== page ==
The Navigation Palace is located in Galaţi County, in Port Street, no. 34, the building being a symbol of Galati city, but also a particularly expressive Romanian example in the Danube’s river area.

Since 1998 the edifice is owned by the National Company Maritime Danube Ports Administration Galati, being the headquarters of the company. Starting with the year 2004, is found on the list of historical monuments in Galati County, at the position 68, code GL-II-m-B-03064, under the name of Galati’s River Railway Station.

In the period 1909-1912, until 1914-1915, the Palace of the Romanian Naval Navigation Administration (known today as the Navigation Palace) is being designed and built. The elaboration of the plans and the supervision of the construction works belong to the disciple of Ion Mincu, the young architect Petre Antonescu, rector of the Romanian Academy of Architecture in the interwar period, whose name is related to the design of the Capital City Hall’s building or the Law School from Bucharest city.

"The General Directorate of River Navigation, residing in Galati, used in raising the station and its office premises a land situated at the entrance of the port between the quay at the embarkation point for the Danube navigation line and the main access road in the harbor" as the architect Petre Antonescu himself states in the monograph " BUILDINGS, CONSTRUCTIONS, PROJECTS AND STUDIES ".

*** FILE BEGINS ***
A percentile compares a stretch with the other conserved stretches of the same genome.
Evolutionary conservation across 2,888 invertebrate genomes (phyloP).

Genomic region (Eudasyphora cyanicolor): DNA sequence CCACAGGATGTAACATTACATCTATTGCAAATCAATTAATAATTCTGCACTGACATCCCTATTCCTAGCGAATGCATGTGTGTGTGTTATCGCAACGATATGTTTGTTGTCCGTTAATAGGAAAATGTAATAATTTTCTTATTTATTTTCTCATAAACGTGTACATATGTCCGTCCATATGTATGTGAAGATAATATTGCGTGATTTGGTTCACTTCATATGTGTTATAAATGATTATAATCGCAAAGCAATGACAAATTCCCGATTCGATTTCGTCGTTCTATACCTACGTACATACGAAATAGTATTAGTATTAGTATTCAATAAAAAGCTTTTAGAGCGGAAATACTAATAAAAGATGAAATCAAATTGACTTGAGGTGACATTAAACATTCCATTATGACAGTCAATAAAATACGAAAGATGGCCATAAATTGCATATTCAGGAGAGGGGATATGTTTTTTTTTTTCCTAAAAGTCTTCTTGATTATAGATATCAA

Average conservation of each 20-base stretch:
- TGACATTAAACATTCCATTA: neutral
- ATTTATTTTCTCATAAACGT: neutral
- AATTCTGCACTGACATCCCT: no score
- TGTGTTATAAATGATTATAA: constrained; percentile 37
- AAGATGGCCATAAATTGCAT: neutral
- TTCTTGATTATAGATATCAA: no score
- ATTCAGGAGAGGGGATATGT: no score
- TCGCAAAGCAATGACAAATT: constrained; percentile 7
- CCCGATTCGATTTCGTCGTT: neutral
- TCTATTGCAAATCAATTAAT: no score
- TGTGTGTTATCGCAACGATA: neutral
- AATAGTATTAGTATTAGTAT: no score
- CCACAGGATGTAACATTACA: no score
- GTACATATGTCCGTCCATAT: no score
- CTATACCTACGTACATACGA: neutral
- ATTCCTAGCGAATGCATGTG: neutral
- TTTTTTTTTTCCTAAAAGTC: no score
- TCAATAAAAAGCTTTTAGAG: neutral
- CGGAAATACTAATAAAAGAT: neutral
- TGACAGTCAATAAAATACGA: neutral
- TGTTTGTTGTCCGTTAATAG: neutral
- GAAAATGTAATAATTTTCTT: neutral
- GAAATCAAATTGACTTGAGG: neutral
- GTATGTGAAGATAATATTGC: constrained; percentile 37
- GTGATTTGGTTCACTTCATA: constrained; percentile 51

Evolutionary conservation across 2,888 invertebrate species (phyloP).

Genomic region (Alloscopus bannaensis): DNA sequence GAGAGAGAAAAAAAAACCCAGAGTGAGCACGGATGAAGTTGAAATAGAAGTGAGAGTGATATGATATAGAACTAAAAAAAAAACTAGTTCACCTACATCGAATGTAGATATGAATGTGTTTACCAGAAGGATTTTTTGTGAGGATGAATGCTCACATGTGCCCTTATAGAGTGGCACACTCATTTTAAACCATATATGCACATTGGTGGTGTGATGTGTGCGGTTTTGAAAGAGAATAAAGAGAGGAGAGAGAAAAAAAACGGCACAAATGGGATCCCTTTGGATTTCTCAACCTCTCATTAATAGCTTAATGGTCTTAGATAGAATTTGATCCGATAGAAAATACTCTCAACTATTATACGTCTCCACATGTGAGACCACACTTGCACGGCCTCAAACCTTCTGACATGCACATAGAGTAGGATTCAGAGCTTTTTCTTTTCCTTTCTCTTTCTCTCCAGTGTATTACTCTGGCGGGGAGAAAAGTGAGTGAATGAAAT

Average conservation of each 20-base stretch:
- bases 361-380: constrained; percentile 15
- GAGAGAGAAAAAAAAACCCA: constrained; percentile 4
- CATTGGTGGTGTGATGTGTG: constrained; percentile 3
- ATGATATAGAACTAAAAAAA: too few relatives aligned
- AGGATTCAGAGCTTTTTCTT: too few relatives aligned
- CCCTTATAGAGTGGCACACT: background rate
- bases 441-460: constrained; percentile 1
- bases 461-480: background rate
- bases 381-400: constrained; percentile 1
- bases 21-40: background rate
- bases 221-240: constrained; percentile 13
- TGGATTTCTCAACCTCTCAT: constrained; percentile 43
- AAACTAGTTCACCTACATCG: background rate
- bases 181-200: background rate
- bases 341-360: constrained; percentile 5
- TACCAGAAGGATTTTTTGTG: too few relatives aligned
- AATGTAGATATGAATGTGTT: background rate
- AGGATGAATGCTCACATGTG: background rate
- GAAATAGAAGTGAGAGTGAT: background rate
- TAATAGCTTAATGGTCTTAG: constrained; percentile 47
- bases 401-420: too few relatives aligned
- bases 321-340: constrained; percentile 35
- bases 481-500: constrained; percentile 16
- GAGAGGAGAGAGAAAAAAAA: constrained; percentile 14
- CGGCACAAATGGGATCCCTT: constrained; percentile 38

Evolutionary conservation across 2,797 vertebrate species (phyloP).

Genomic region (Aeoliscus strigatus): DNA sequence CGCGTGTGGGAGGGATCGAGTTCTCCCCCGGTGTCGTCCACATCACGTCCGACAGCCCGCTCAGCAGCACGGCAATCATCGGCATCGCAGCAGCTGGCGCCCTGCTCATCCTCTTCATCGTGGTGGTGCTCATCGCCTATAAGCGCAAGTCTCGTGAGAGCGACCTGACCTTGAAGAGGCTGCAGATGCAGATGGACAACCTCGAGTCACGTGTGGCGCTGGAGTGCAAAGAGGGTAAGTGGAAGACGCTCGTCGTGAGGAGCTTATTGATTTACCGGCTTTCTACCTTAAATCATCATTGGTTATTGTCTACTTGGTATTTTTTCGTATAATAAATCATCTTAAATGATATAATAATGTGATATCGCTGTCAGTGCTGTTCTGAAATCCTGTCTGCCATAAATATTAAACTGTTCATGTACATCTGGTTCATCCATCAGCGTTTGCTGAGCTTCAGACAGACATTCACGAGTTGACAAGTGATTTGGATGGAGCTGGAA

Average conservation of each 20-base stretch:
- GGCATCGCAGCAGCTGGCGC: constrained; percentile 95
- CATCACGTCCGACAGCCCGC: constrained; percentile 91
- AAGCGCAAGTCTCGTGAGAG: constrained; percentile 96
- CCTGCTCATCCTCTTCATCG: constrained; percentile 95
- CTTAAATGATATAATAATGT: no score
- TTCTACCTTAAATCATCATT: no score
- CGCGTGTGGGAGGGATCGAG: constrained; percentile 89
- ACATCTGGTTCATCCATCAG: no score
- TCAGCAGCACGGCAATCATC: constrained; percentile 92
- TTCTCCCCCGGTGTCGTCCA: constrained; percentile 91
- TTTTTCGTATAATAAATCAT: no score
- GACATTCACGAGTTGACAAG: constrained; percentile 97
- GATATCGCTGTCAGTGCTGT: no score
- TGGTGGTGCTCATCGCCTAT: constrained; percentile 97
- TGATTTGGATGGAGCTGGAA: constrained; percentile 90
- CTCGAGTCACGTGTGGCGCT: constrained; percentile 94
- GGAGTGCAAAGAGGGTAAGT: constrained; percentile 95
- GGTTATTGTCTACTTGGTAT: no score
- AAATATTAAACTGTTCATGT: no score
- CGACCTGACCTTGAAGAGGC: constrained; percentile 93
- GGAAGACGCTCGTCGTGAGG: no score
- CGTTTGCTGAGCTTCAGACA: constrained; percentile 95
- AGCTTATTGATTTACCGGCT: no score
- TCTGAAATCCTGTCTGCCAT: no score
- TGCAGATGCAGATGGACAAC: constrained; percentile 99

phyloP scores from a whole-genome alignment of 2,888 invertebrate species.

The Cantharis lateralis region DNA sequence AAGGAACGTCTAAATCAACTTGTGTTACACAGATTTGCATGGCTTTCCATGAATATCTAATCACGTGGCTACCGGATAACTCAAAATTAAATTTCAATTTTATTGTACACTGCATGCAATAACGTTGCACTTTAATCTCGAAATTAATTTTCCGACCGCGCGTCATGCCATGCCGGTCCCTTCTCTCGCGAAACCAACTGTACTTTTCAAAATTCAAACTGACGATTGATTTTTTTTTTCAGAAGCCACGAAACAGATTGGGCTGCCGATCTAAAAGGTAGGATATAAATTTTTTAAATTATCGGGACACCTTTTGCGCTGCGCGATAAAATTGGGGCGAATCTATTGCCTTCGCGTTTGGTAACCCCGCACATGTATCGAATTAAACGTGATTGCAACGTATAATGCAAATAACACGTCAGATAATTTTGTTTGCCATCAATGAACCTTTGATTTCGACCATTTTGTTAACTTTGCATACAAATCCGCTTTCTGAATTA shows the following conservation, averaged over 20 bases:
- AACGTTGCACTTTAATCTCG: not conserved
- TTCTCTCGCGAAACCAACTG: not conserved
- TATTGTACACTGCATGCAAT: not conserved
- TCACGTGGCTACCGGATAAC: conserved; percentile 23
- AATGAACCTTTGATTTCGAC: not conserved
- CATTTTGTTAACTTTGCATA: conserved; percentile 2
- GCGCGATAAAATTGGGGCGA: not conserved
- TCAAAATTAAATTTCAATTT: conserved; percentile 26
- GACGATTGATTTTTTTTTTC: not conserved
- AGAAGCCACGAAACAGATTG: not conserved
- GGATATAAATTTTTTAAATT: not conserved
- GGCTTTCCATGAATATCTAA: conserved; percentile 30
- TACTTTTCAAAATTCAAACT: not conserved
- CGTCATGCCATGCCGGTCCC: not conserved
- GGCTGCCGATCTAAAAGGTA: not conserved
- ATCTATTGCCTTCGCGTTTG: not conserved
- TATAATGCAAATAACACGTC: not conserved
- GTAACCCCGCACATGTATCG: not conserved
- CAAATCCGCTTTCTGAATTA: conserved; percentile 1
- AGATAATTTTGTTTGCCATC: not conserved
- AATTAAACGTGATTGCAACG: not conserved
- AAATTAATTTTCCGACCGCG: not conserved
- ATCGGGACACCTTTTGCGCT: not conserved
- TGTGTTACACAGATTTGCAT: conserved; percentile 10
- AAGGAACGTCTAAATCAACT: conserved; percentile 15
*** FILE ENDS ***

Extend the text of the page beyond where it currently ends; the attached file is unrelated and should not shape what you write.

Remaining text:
Architectural and technical elements

It is the first construction in Romania to which a monolith reinforced concrete frame was used. Thanks to the loessoid, water-sensitive terrain, the Navigation Palace is supported on the pillars. The geometric decorations specific to the Romanian folk art adorn the building.
The exterior plasters are made of artificial stone and above the doors, at the entrance of the river station’s platform there is a protective roof of the outer staircase, supported by oak wooden consoles, ornamented with geometrical motifs. On the northeast corner is a tower, taller than the roof of the building, in which there is a scale of honor.
The harbor’s panorama can be admired from the tower. In the building’s central area, on the ground floor was the waiting room and the counters from where travelers bought tickets for the voyage. The roof of the building is made in a special way, with wooden slats, and slate roof, with eaves on consoles and rafters made of oak wood.